Editor’s note: This is the first in a series of stories profiling East Texas high school graduates.

Marcus Harry is an Advanced Placement student, a member of this year’s state champion Lobo football team and has tutored middle school students.

It might be hard to believe that Harry spent part of his high school career living in a hotel or sleeping in a car.

The new Longview High School graduate spent about two years without a stable home environment, he said. After his parents divorced, he spent some time with his mother, but then went back to live with his father and younger sister.

Most of his sophomore year was “normal,” he said. But after his father had a fight with his girlfriend, they left and checked into a hotel.

The stay extended into months.

“It didn’t take me long to tell (my father) was unemployed and we were just running on fumes in terms of money,” Harry said.

Once his junior year arrived, Harry said his family was in the same situation until a generous family helped them out.

“They gave us a place to stay for a little bit and helped my father acquire a new house,” Harry said. “That was a blessing.”

But once spring break hit, he said he started to notice appliances breaking and bills not getting paid.

“We wound up being homeless in this time period, me, my dad and my sister,” Harry said. “There was a period of time where I couldn’t go to school because we didn’t have nowhere to go, and we didn’t have any clothes to wash, so we slept in the car a few nights.”

Even sleeping in the car became impossible after it was impounded, Harry said.

The family eventually bounced from home to home, but after getting evicted from a house, he said he knew it was time to leave.

“Thank gosh my best friend Bailey, God bless that boy and his family, they were like, ‘If you need a place to stay, you can always stay here,’ ” Harry said. “I sort of like shrugged it off because they let me stay there some time over the summer. I had a lot of help from quite a few friends.”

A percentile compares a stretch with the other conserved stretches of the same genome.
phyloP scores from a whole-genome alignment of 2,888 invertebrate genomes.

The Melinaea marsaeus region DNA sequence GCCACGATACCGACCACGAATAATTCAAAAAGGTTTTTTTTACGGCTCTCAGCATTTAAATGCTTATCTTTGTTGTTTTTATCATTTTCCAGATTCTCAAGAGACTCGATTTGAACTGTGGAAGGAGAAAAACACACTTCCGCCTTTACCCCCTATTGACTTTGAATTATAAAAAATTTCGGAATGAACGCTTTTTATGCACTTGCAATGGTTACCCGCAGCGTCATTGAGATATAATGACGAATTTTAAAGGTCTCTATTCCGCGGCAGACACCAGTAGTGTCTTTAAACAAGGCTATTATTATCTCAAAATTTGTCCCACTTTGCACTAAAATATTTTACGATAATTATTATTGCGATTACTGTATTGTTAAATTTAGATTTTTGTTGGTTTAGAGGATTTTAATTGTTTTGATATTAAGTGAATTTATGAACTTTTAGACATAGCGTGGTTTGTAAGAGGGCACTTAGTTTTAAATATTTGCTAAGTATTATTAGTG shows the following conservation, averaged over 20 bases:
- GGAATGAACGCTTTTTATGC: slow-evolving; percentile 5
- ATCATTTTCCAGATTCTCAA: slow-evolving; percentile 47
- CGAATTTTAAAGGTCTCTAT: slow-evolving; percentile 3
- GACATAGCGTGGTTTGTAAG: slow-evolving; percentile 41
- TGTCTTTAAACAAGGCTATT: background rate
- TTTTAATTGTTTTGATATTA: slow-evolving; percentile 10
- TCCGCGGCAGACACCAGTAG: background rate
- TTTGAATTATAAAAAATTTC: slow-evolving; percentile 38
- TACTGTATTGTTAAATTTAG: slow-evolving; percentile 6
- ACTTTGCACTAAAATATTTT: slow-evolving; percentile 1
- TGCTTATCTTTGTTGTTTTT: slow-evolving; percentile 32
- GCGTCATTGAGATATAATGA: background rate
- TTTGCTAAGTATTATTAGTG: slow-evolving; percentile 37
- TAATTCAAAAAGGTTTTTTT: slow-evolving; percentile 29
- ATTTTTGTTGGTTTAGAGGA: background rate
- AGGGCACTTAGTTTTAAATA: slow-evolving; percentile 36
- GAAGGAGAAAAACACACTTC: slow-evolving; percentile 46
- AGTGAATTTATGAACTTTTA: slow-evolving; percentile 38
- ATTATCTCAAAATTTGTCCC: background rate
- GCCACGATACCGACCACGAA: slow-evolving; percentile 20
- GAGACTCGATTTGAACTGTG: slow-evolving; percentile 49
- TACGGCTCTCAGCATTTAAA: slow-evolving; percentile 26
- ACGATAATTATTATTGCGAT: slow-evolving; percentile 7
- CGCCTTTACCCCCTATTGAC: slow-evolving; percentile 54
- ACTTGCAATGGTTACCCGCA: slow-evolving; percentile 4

Eventually, Harry moved in with Bailey Smith and his family his senior year, finally having a place to call home.

But Harry’s sister was still living in Dallas with their father and told Harry it wasn’t a good environment. He eventually found a family willing to take in his sister.

“I don’t know where (my father’s) at now; he’s somewhere over yonder, somewhere in Dallas, so that leads us up to now,” Harry said two days before his graduation.

Despite all of the moving, instability and lack of support system at home, Harry said he refused to be another number and worked hard to be a role model for his sister.

So he continued going to school and taking AP and International Baccalaureate classes and working hard on the football team as a starting tackle.

“It was my way out. I love football more than anything because playing here, what happens outside, what happens out there, what happens with the family does not impact anything that happens on the field,” Harry said. “There, I could just drop everything and play the sport. I didn’t have to worry about what was going to happen.”

Harry is a testament to what a student-athlete should be, said head football coach and Athletic Director John King.

King said despite everything that happening in his home life, Harry never made excuses.

“I was there trying to be in a supportive role because I knew he was going through some difficult times at home and wanted to provide the best assistance I could,” King said. “He’s just such a polite, respectful kid in a tough situation who needed a break.”

In the fall, Harry will start at Tyler Junior College, where he received a full scholarship to play football.

“He’s probably one of the toughest kids I’ve ever coached,” King said. “It’s unbelievable the effort he gave with a smile on his face.”

While Harry is excited to play football in college, he is still passionate about being able to get a college education.

“I love school. I think school is amazing. It was a good option for me to get away from everything, and I’d rather be in school than be on the streets,” he said. “All my friends are here, teachers that care about me, it’s the best way out.”

Looking back, Harry said he knew dropping out of school was never an option, and he wants other students going through adversity to believe in themselves.

“Don’t lose faith in yourself, don’t lose faith in your future although a lot of things are happening and it’s bad. You can change your own fate; you determine your own future,” he said. “Don’t pull yourself down because of all the detrimental things that are happening to you. You just have to have hope and faith.”